Cut down on to a vein [link]
Abdominal paracentesis [link]
Hungarian obstetrician Ignaz Semmelweis demonstrated the benefits of handwashing in the 1840s: he observed that maternal mortality was nearly three times as high on a doctor-run maternity ward compared to a midwife-run ward. The explanation remained elusive until Semmelweis’ friend Jakob Kolletschka died after receiving an accidental scalpel cut from a student during a post-mortem demonstration. Semmelweis recognized in Kolletschka’s death many of the features of the dying mothers. The explanation: the maternity ward doctors’ day started with post-mortem examinations, from which they would procede to perform vaginal examinations on the living without washing their hands. Noticing this, Semmelweis introduced the practice of washing hands with chloride of lime and cut death rates to that of the midwives’ patients. Despite the evidence he amassed, Semmelweis’s theory was rejected by his contemporaries, a rejection which undoubtedly contributed to his psychiatric distress, eventual commitment to an asylum, and ultimate death from the blows of his guards. It would take another 20 years and countless deaths before Lister published his landmark work on the use of carbolic acid in surgery.
Take a minute to wash your hands thoroughly before undertaking any procedure. This prerequisite will not only reduce infection risk for your patients, but give you a moment for mindfulness: focus on the hot water running over your hands, breathe deeply, and for a while forget about your list of jobs. Perhaps spare Dr Kolletschka a thought. You may find that the subsequent procedure goes more smoothly than anticipated.
Much of what we do is not evidence based; however, in more recent years, particularly in intensive care units, the rise of hospital-acquired infections and multidrug-resistant organisms has prompted a review of standard practice and a series of evidence-based interventions put together as a ‘care bundle’ to reduce hospital-acquired infections. The technique for placing a cannula is best shown at the bedside by an expert, but following these simple rules will significantly reduce the risk of infection from the cannula.
Preparation is key, remember the following before you start
1 Equipment: Set up a tray with cleaning swabs, gauze, cannulae (swallow your pride and take at least three of different sizes, see table 18.1), dressings, 0.9% saline, 10mL syringe, needle-free adaptor (eg octopus with bionector), blood tubes if required, portable sharps bin → needlestick injuries do happen.
2 Patient: Have them lying down, explain procedure, obtain verbal consent, place tourniquet around arm, rest the arm below the heart to aid venous filling.
3 Site: Look for the best vein—it should be palpable; some of the best veins are not easily visible, some of the most visible collapse on insertion. Tapping gently helps. Never cannulate: av fistulae arms, limbs with lymphoedema. Avoid: Sites crossing a joint (if possible), the cephalic vein in a renal patient.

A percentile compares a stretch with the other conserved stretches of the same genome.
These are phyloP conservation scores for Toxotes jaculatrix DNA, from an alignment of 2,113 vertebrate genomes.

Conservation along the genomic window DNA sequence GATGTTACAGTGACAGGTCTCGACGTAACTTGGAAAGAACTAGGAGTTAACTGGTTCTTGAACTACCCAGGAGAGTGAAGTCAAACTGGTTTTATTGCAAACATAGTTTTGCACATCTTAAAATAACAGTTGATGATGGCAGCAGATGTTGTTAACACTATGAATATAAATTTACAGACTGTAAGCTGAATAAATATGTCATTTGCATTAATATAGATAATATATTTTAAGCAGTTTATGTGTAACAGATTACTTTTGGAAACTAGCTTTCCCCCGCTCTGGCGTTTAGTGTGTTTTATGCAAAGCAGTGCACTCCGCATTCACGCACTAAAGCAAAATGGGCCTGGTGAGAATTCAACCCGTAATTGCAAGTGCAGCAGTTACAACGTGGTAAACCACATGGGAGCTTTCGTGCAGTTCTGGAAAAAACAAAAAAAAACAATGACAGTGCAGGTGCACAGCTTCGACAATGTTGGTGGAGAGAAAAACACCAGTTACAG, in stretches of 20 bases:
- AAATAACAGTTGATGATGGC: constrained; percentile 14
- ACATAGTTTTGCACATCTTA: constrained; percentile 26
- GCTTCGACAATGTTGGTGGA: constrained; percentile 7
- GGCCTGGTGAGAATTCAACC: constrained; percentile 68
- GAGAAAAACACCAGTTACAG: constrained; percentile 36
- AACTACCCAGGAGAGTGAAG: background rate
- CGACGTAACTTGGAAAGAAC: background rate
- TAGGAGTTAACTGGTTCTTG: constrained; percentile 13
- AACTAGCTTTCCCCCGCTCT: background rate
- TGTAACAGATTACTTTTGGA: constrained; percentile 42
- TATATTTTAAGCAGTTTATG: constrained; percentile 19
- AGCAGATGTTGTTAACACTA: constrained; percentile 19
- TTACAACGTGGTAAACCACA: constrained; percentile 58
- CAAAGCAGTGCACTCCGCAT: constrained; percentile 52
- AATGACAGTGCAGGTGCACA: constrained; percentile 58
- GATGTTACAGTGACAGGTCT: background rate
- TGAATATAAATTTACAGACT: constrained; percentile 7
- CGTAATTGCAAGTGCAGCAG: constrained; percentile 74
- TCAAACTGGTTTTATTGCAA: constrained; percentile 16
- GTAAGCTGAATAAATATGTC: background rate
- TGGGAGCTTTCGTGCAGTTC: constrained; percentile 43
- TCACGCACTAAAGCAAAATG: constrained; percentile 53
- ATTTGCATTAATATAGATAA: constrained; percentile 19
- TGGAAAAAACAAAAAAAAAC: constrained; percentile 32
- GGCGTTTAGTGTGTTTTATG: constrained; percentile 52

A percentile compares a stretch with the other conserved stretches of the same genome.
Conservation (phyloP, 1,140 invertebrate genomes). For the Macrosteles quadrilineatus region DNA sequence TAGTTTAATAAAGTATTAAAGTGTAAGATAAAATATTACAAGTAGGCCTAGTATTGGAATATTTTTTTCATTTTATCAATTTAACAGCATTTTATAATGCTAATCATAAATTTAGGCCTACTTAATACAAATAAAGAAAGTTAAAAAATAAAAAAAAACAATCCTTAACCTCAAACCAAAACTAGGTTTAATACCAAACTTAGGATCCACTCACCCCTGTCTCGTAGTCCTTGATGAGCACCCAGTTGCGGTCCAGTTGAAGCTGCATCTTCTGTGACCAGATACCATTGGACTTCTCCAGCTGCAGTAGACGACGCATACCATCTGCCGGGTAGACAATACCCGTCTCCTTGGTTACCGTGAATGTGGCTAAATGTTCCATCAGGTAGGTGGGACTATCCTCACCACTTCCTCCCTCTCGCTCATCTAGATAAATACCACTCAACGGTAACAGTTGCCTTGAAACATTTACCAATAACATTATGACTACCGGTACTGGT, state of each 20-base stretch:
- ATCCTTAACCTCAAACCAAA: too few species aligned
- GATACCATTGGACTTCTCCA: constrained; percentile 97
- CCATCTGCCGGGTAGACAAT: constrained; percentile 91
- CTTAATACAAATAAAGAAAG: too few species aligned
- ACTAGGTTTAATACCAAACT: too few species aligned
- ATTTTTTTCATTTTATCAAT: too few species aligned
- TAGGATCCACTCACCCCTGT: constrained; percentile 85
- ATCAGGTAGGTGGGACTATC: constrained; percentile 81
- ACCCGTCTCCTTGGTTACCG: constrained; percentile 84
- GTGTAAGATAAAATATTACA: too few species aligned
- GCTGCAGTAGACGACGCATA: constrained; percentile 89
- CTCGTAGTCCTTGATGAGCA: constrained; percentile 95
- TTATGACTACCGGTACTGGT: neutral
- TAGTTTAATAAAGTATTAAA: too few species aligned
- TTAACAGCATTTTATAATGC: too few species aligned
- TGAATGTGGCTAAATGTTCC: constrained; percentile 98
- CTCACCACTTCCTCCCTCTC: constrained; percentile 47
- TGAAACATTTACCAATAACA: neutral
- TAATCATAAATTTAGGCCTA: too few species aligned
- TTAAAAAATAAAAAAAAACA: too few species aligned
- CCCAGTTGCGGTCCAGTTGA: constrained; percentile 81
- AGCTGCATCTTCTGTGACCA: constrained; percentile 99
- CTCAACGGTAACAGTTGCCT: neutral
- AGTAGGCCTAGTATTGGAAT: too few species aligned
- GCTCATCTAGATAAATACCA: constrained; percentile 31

4 Consider: emla® cream, cold spray, or 1% lidocaine for children or those with needle phobia. emla® takes 45min to work, but can save you hassle later.
Table 18.1 Intravenous cannulae sizes and uk colour conventions
Flow rate (mL/min)
Flow rate is given as maximum flow rate under gravity; faster rates may be achievable with rapid infusion devices.
According to Poiseuille’s law1 the flow rate (Q) of a fluid through a tubular structure is inversely proportional to viscosity (η) and length (l) and proportional to the pressure difference across it (Pi − Po) and the radius to the power of 4(r4). Hence:
Insertion care bundle
1 Aseptic technique.
2 Hand hygiene.
3 Apron + non-sterile gloves.
4 Skin preparation—2% chorhexidine in 70% isopropyl alcohol (allow to dry for 30 seconds). Do not repalpate vein after cleaning unless wearing sterile gloves.
5 Dressing—sterile and transparent so that insertion site can be observed.
1 Take blood with syringe or adaptor.
2 Remove tourniquet.
3 Attach needle-free device (if appropriate) and flush with 10mL 0.9% saline.
4 Apply dressing.
5 Let nursing staff know that cannula is in place and ready for use.
6 Document insertion according to local policy.
7 Write up appropriate fluids or parenteral medication.
When seeing your patient on the daily ward round (and to avoid being called to review or replace cannulae at 6pm) do a raid1 assessment: consider if the drip is:
Required—can the patient manage with oral medication/fluids?
Appropriate—should you consider a picc, central line, long-term line, etc?
Infected—any signs of inflammation or infection? Remove if yes. Peripheral cannulae should be replaced every 72–96 hours.